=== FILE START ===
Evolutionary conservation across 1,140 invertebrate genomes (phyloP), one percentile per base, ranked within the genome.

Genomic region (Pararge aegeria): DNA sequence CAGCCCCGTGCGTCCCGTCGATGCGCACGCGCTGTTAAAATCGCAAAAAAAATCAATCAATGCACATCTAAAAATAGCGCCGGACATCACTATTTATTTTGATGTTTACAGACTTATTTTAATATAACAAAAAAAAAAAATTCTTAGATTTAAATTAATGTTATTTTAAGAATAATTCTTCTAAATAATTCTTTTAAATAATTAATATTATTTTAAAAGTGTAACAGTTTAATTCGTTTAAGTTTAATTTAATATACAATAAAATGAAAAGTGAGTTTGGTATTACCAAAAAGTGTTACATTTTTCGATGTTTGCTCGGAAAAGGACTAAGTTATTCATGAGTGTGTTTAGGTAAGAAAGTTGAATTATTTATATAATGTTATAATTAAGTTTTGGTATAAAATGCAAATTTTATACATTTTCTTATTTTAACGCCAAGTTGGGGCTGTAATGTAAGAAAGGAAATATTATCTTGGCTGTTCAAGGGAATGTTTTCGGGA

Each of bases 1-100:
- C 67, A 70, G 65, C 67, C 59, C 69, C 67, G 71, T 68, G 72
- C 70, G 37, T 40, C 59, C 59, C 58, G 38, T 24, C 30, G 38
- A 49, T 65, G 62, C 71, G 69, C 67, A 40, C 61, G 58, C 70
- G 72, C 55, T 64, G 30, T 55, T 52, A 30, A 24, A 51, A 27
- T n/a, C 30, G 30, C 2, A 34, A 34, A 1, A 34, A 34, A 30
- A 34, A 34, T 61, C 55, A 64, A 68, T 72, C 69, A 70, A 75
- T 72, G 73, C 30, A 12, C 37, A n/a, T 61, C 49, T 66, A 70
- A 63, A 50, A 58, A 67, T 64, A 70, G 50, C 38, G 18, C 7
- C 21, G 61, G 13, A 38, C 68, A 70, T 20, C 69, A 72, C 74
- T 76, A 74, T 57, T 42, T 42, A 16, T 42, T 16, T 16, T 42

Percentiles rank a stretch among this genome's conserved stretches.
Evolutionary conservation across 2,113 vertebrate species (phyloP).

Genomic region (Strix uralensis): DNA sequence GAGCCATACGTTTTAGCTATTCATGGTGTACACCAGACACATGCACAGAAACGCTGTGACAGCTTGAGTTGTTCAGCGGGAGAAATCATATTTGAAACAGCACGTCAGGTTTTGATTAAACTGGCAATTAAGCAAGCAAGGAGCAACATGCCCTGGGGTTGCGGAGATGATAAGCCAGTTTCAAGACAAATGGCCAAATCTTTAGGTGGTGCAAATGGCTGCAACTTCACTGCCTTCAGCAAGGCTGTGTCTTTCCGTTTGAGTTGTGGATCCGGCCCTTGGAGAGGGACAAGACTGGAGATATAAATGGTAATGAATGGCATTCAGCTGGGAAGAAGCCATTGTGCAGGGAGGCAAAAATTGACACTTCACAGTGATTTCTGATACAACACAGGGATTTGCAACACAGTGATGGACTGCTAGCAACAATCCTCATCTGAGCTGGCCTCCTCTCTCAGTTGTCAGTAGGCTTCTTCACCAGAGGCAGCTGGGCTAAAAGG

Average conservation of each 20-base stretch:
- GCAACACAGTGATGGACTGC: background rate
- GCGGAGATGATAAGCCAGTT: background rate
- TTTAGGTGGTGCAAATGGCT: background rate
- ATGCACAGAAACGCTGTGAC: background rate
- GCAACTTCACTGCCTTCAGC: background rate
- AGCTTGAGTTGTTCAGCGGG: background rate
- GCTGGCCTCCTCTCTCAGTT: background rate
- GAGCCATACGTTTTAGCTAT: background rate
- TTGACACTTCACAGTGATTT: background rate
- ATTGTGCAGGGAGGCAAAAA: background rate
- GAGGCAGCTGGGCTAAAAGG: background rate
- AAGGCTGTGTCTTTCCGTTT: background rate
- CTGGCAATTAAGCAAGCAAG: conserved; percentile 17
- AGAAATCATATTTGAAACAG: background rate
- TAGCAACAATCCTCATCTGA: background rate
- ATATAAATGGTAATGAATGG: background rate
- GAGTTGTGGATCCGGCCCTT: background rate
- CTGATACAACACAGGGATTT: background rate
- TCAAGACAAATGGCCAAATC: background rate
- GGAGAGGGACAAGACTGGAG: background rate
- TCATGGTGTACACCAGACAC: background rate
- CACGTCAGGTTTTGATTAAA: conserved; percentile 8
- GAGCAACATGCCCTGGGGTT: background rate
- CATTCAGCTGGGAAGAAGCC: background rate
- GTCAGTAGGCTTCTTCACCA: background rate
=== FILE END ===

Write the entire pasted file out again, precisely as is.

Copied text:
Evolutionary conservation across 1,140 invertebrate genomes (phyloP), one percentile per base, ranked within the genome.

Genomic region (Pararge aegeria): DNA sequence CAGCCCCGTGCGTCCCGTCGATGCGCACGCGCTGTTAAAATCGCAAAAAAAATCAATCAATGCACATCTAAAAATAGCGCCGGACATCACTATTTATTTTGATGTTTACAGACTTATTTTAATATAACAAAAAAAAAAAATTCTTAGATTTAAATTAATGTTATTTTAAGAATAATTCTTCTAAATAATTCTTTTAAATAATTAATATTATTTTAAAAGTGTAACAGTTTAATTCGTTTAAGTTTAATTTAATATACAATAAAATGAAAAGTGAGTTTGGTATTACCAAAAAGTGTTACATTTTTCGATGTTTGCTCGGAAAAGGACTAAGTTATTCATGAGTGTGTTTAGGTAAGAAAGTTGAATTATTTATATAATGTTATAATTAAGTTTTGGTATAAAATGCAAATTTTATACATTTTCTTATTTTAACGCCAAGTTGGGGCTGTAATGTAAGAAAGGAAATATTATCTTGGCTGTTCAAGGGAATGTTTTCGGGA

Each of bases 1-100:
- C 67, A 70, G 65, C 67, C 59, C 69, C 67, G 71, T 68, G 72
- C 70, G 37, T 40, C 59, C 59, C 58, G 38, T 24, C 30, G 38
- A 49, T 65, G 62, C 71, G 69, C 67, A 40, C 61, G 58, C 70
- G 72, C 55, T 64, G 30, T 55, T 52, A 30, A 24, A 51, A 27
- T n/a, C 30, G 30, C 2, A 34, A 34, A 1, A 34, A 34, A 30
- A 34, A 34, T 61, C 55, A 64, A 68, T 72, C 69, A 70, A 75
- T 72, G 73, C 30, A 12, C 37, A n/a, T 61, C 49, T 66, A 70
- A 63, A 50, A 58, A 67, T 64, A 70, G 50, C 38, G 18, C 7
- C 21, G 61, G 13, A 38, C 68, A 70, T 20, C 69, A 72, C 74
- T 76, A 74, T 57, T 42, T 42, A 16, T 42, T 16, T 16, T 42

Percentiles rank a stretch among this genome's conserved stretches.
Evolutionary conservation across 2,113 vertebrate species (phyloP).

Genomic region (Strix uralensis): DNA sequence GAGCCATACGTTTTAGCTATTCATGGTGTACACCAGACACATGCACAGAAACGCTGTGACAGCTTGAGTTGTTCAGCGGGAGAAATCATATTTGAAACAGCACGTCAGGTTTTGATTAAACTGGCAATTAAGCAAGCAAGGAGCAACATGCCCTGGGGTTGCGGAGATGATAAGCCAGTTTCAAGACAAATGGCCAAATCTTTAGGTGGTGCAAATGGCTGCAACTTCACTGCCTTCAGCAAGGCTGTGTCTTTCCGTTTGAGTTGTGGATCCGGCCCTTGGAGAGGGACAAGACTGGAGATATAAATGGTAATGAATGGCATTCAGCTGGGAAGAAGCCATTGTGCAGGGAGGCAAAAATTGACACTTCACAGTGATTTCTGATACAACACAGGGATTTGCAACACAGTGATGGACTGCTAGCAACAATCCTCATCTGAGCTGGCCTCCTCTCTCAGTTGTCAGTAGGCTTCTTCACCAGAGGCAGCTGGGCTAAAAGG

Average conservation of each 20-base stretch:
- GCAACACAGTGATGGACTGC: background rate
- GCGGAGATGATAAGCCAGTT: background rate
- TTTAGGTGGTGCAAATGGCT: background rate
- ATGCACAGAAACGCTGTGAC: background rate
- GCAACTTCACTGCCTTCAGC: background rate
- AGCTTGAGTTGTTCAGCGGG: background rate
- GCTGGCCTCCTCTCTCAGTT: background rate
- GAGCCATACGTTTTAGCTAT: background rate
- TTGACACTTCACAGTGATTT: background rate
- ATTGTGCAGGGAGGCAAAAA: background rate
- GAGGCAGCTGGGCTAAAAGG: background rate
- AAGGCTGTGTCTTTCCGTTT: background rate
- CTGGCAATTAAGCAAGCAAG: conserved; percentile 17
- AGAAATCATATTTGAAACAG: background rate
- TAGCAACAATCCTCATCTGA: background rate
- ATATAAATGGTAATGAATGG: background rate
- GAGTTGTGGATCCGGCCCTT: background rate
- CTGATACAACACAGGGATTT: background rate
- TCAAGACAAATGGCCAAATC: background rate
- GGAGAGGGACAAGACTGGAG: background rate
- TCATGGTGTACACCAGACAC: background rate
- CACGTCAGGTTTTGATTAAA: conserved; percentile 8
- GAGCAACATGCCCTGGGGTT: background rate
- CATTCAGCTGGGAAGAAGCC: background rate
- GTCAGTAGGCTTCTTCACCA: background rate